- Safety and Health Topics
Mold is fungi that is found everywhere – both indoors and outdoors all year round. The terms fungi and mold are often used interchangeably, but mold is actually a type of fungi. Concern about indoor exposure to mold has increased along with public awareness that exposure to mold can cause a variety of adverse health effects. There are many thousands of species of mold and most if not all of the mold found indoors comes from outdoor sources. It seems likely to grow and become a problem only when there is water damage, high humidity, or dampness.
Mold produces and releases millions of spores small enough to be air-, water-, or insect-borne. It can also produce toxic agents known as mycotoxins. Spores and mycotoxins can have negative effects on human health. For those people who are affected by mold exposures there can be a wide variation in how they react. People at greatest risk of health effects are individuals with allergies, asthma, sinusitis, or other respiratory conditions, as well as infants and children, elderly people, and pregnant women. In addition, individuals with a weakened immune system are at risk.
Mold is addressed in specific OSHA standards for General Industry, Shipyard Employment, and Construction.
Provides references that may aid in recognizing workplace hazards and health effects associated with mold hazards.
Control and Clean-up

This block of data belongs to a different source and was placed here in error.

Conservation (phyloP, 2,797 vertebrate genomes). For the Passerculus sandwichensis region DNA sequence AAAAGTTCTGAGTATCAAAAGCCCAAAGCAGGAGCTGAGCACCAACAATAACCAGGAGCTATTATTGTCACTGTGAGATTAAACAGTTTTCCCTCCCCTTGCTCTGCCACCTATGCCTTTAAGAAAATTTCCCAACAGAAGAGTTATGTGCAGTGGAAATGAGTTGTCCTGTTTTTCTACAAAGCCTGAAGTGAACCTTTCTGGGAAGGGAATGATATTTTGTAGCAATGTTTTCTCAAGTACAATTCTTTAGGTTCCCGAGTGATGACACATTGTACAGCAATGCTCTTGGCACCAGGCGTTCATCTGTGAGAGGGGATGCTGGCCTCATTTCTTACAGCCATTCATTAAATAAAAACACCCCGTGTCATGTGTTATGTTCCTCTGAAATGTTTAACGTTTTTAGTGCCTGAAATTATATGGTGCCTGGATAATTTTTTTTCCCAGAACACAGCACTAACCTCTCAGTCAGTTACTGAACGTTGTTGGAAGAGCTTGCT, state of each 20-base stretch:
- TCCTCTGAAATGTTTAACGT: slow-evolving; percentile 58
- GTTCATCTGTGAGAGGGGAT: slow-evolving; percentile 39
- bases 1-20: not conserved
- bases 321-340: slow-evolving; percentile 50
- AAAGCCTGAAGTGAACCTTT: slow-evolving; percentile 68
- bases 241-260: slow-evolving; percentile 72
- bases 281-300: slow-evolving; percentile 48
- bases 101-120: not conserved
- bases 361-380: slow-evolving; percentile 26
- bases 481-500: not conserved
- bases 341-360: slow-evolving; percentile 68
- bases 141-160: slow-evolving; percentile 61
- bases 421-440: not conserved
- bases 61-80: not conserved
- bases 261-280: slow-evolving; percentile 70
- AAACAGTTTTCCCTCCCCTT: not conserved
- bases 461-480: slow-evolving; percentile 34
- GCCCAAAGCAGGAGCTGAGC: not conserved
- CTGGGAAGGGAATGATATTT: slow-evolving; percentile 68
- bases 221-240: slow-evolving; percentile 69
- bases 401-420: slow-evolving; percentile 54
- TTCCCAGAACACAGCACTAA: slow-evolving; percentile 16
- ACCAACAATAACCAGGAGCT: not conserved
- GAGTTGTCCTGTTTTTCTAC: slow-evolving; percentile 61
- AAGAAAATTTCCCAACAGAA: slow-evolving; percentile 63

Provides resources that may contain information to help prevent and control workplace hazards.
Provides links and references to additional resources related to molds.
- Mold Hazards during Disaster Cleanup. OSHA Fact Sheet (Publication 3713), (September 2013).
- Mold. OSHA QuickCard™, (2013). Also available in Spanish.
- Preventing Mold-Related Problems in the Indoor Workplace. OSHA Publication 3304, (2006). Provides building owners, managers and occupants with basic information about mold, mold sources, and building-related illnesses.
- A Brief Guide to Mold in the Workplace. OSHA Safety and Health Information Bulletin (SHIB), (October 10, 2003). Provides recommendations for the prevention of mold growth and describes measures designed to protect the health of building occupants and workers involved in mold cleanup and prevention.
Workers have the right to:
- Working conditions that do not pose a risk of serious harm.
- Receive information and training (in a language and vocabulary the worker understands) about workplace hazards, methods to prevent them, and the OSHA standards that apply to their workplace.
- Review records of work-related injuries and illnesses.
- File a complaint asking OSHA to inspect their workplace if they believe there is a serious hazard or that their employer is not following OSHA's rules. OSHA will keep all identities confidential.
- Exercise their rights under the law without retaliation, including reporting an injury or raising health and safety concerns with their employer or OSHA. If a worker has been retaliated against for using their rights, they must file a complaint with OSHA as soon as possible, but no later than 30 days.
For additional information, see OSHA's Workers page.
How to Contact OSHA
Under the Occupational Safety and Health Act of 1970, employers are responsible for providing safe and healthful workplaces for their employees. OSHA's role is to ensure these conditions for America's working men and women by setting and enforcing standards, and providing training, education and assistance. For more information, visit www.osha.gov or call OSHA at 1-800-321-OSHA (6742), TTY 1-877-889-5627.